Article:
Remember junior high? Remember counting the days 'til summer or the next week-off? Alex was having one of those disappointing 7th Grade Blues kind of days. I hear him and I agree on many points; School ought to be better than it is... I think many of us would agree. Sometimes the fear and loathing of middle school is like a rite of passage that we carry with us. Only years later can we happily connect with our peers, recalling the torment and angst of our early adolescence.
Alex has always had high expectations of the world. He once found me reading a MAD magazine. Alfred E. was gracing the cover, some rude and funny comic was on the back. Alex was about 6 or 7 at the time and he looked appalled. "Why are you reading that?" he asked incredulously. "It looks disgusting."
It sort of was disgusting, but I was on vacation and enjoying a moment of sentimental immaturity, and I explained that while he might not 'appreciate the humor, because it was in fact inappropriate, I wanted to read it. So there.'
With Alex there is no double standard. He said, "You should get rid of it."
I agreed to throw in the recycling bin, not to leave it around to offend young impressionable minds.
He offered to burn it. "You should burn it now. It's disgusting. Why do you want to read it, if it's disgusting?"
This was a growing/learning/responsible parenting moment: I had to choose between junk food for my mind and showing Alex that his convictions and beliefs are worthy of respect. I imagined him in ten years struggling with peer pressure and difficult choices, tempting, but dangerous choices, and I decided I wanted him to feel as bold and empowered to follow his clear and good convictions, as he did about that stupid magazine. Together we put MAD on the fire.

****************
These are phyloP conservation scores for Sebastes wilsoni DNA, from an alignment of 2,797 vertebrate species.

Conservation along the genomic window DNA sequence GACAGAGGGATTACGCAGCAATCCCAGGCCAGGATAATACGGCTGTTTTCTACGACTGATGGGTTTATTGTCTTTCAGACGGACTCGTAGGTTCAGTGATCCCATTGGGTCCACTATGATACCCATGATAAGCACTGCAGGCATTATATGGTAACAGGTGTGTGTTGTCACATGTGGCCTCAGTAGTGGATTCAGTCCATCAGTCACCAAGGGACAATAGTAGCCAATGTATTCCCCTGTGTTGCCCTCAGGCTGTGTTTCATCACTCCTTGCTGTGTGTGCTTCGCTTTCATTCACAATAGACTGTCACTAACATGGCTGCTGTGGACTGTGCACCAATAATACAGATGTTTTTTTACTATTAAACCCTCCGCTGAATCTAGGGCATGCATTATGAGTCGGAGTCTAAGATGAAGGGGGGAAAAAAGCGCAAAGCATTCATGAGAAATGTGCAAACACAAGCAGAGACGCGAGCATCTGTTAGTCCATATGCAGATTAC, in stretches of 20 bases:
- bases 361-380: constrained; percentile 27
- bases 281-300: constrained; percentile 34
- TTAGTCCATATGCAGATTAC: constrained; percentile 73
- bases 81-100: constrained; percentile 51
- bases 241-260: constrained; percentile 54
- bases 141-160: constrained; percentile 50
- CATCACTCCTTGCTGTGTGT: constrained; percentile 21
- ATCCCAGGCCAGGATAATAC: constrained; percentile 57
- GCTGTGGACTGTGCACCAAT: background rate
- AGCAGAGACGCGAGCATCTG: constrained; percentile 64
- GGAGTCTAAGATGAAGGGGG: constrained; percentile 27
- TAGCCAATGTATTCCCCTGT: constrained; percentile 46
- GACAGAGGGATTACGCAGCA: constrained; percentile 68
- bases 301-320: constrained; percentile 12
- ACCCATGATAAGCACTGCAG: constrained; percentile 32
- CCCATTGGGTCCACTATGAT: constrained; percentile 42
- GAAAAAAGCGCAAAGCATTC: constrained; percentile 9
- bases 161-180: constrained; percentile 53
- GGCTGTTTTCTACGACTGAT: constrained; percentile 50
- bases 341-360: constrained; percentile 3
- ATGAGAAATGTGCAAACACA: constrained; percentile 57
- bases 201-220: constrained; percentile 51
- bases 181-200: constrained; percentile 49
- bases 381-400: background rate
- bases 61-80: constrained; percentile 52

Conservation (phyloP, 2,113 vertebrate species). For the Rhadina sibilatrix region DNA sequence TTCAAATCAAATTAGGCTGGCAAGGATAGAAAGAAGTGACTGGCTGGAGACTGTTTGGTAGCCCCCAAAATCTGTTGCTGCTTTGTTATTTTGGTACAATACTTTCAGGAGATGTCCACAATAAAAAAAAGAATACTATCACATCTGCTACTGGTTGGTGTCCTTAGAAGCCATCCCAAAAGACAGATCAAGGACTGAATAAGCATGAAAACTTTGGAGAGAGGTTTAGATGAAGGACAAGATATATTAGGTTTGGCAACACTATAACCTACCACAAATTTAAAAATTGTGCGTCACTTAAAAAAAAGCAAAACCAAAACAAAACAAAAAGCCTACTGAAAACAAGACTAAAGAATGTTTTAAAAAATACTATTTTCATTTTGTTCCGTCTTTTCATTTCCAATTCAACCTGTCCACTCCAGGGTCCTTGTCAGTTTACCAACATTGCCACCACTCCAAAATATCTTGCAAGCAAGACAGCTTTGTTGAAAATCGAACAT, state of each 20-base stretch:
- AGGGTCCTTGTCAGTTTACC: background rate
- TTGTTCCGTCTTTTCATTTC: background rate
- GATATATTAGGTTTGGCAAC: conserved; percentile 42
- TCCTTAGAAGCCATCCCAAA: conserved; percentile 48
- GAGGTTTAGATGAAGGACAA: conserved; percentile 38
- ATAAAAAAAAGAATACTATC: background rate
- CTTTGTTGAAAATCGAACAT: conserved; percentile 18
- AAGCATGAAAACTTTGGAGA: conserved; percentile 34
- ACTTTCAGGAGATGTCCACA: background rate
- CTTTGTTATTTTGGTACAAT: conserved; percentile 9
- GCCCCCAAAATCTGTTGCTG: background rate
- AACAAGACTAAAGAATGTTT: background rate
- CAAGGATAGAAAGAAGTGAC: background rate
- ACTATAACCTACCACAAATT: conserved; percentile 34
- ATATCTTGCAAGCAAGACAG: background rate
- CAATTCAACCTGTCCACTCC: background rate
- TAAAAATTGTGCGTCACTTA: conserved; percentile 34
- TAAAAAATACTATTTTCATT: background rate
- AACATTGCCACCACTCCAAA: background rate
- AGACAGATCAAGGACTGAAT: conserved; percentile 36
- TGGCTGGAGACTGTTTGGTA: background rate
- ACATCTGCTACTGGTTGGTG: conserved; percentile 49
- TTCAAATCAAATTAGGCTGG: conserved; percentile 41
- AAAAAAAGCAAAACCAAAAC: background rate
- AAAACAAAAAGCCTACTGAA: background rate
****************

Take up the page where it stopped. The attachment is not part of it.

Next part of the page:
It seems school is tough for the usual reasons we all recall. Who wouldn't rather sleep a little later, and take learning on a mood basis...? "I feel like reading all morning, then riding my bike, before I build a robot."
But Alex gets down and defeated by other things, like the revolving door in the art program. They are starting with a third art teacher, and it seems the art department doesn't even have a pencil sharpener. He wants to learn about art and be challenged to learn new skills. Progress has been glacially slow. Other areas that have come up short include music, technology/computer classes and the promised but revoked Tae Kwon Do program.
He is right, there is reason to be frustrated and disappointed; I feel it too. School has been good for reasons like expanding his experiences. But in terms of the school being prepared to commence a middle school program? It falls far short of what we were promised. I have tried to look forward and be patient, but I am feeling as though the middle school program is incomplete, like an experiment and of course it comes at our expense, in several ways. The administration is unprepared and frequently changing directions, methods, curriculum, staff and even furniture. The teachers seem eager enough, but they are stymied by the administration's shortcomings and inconsistencies.
Life is a learning experience, and not always the one we think we are paying for. Writing in Chickenblog helps me sort my thoughts, and now I realize it may be time to write another letter to the school... if only to get a pencil sharpener in the "Center for Visual and Performing Arts."
And Alex, hang in there mi'jo. It could be worse.
2 days until Spring break.
72 days until Summer break.... only 46, if you don't count weekends and holidays!